Thursday, March 05, 2015

Spying on our friends

The first GCSB-specific Snowden documents have been released, revealing that New Zealand spied on our Pacific friends and allies:

New Zealand's spies are targeting the entire email, phone and social media communications of the country's closest, friendliest and most vulnerable neighbours, according to documents supplied by United States fugitive and whistleblower Edward Snowden.

Snowden's files reveal a heavy focus on "full-take collection" from the Pacific with nearly two dozen countries around the world targeted by our Government Communications Security Bureau.

Information from across the Pacific is collected by New Zealand's GCSB but sent onto the United States' National Security Agency to plug holes in its global spying network, the documents show.

From there, the documents show information collected by New Zealand is merged with data captured from across the world. It is then able to be accessed by the NSA's XKeyscore computer program through an online shopping-style interface, which allows searching of the world's communications.

John Key says that this is done for "really, really good reasons". Really? What's the "good reason" for spying on Samoa? On Tonga? On Nauru? These aren't terror states. We're not at war with them. These are our friends. If spying on our friends is "the price of the club", then its not a club we should be a member of.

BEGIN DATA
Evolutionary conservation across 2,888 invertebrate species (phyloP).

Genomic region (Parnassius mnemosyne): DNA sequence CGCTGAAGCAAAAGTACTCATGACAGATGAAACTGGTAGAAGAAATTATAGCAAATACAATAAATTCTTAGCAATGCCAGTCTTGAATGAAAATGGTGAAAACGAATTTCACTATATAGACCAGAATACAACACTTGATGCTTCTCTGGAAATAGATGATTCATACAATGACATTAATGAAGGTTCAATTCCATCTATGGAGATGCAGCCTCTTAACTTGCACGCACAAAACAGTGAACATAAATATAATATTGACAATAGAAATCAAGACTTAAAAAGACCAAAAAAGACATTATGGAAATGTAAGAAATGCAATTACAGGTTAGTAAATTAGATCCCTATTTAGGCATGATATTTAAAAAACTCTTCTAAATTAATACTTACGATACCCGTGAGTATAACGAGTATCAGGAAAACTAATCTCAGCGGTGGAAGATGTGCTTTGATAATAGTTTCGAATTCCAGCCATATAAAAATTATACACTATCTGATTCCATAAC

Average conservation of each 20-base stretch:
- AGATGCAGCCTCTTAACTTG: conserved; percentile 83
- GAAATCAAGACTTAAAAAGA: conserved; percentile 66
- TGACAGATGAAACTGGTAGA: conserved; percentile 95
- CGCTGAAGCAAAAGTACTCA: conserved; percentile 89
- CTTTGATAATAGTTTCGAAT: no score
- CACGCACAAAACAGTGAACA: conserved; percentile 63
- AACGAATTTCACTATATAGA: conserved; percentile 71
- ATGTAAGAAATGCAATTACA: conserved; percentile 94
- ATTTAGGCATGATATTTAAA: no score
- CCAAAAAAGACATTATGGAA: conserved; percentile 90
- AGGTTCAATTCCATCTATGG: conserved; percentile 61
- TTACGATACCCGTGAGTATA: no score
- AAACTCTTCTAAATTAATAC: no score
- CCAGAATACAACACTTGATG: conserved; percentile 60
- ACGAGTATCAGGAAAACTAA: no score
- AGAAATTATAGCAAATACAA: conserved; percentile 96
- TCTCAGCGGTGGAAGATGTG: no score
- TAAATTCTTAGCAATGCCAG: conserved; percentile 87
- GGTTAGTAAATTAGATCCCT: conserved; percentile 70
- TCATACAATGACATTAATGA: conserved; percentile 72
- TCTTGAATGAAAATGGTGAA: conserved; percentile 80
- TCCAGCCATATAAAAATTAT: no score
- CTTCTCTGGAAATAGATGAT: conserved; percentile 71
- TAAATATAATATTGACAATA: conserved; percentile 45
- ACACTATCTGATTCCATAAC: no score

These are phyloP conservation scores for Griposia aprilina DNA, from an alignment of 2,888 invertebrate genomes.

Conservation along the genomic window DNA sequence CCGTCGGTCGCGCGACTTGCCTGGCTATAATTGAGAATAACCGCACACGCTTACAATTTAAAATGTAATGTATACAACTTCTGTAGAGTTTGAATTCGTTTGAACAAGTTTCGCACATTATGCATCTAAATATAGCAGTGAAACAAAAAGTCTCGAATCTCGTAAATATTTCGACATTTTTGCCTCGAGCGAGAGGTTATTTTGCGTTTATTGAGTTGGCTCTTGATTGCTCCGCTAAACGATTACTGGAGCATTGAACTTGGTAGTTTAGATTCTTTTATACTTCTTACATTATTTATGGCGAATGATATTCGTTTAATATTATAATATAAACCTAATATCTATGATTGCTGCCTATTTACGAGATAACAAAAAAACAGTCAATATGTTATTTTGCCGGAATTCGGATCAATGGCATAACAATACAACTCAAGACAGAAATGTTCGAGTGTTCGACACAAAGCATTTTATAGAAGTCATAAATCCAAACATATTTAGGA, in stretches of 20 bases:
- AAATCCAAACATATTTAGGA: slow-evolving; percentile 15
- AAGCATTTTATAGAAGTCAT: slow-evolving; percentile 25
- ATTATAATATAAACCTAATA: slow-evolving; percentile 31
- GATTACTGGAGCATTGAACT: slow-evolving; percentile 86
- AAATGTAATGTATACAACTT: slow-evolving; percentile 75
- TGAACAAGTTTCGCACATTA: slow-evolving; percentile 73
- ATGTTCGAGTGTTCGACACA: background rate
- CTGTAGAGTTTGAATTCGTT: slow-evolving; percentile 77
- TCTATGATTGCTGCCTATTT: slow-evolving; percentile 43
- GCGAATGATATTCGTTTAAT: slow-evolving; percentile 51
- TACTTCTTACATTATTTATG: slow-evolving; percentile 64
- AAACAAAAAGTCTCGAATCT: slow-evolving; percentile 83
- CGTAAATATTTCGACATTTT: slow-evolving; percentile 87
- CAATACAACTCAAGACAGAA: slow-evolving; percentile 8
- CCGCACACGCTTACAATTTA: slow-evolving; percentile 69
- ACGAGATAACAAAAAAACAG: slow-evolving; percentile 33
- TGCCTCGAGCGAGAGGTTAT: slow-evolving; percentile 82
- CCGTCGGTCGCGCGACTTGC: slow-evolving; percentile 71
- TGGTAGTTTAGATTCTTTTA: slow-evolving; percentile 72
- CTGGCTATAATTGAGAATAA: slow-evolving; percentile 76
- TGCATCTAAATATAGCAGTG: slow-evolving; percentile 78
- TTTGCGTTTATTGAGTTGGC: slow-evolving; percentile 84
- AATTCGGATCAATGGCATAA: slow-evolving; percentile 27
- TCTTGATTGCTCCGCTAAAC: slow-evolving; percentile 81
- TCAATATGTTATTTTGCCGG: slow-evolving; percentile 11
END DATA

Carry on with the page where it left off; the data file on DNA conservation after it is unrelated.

But its not just a diplomatic disaster, there's also a big legal problem. If the GCSB is collecting full-take, then it is almost certainly collecting the private communications of New Zealanders, because there are lots of New Zealanders in these places, and lots of kiwis with family connections to them. And until 2013, this was unequivocally illegal - and given that these documents date from 2009 and 2011, it looks like the GCSB was breaking the law (again). In 2013, John Key changed the GCSB law to reduce protection for kiwis' communications. Thanks to that law change, information collected on New Zealanders overseas (or calling relatives overseas) as part of "full take" collection might be considered "incidentally obtained intelligence". It wouldn't be illegal to collect, but it "must not be retained or disclosed". If GCSB isn't screening this material before giving it to the Americans via XKEYSCORE, then they're breaking the law (again).

The vital question then is what safeguards the GCSB has in place to ensure that the communications of New Zealand persons collected from around the Pacific are not disclosed to the NSA in violation of s14(2)(b) Government Communications Security Bureau Act 2003? And I think we deserve an answer to that. The material makes reference to NZSID7 (New Zealand Signals Intelligence Directive 7), the rules which GCSB operates under. Its time those were made public, so we can see whether our privacy is being properly protected.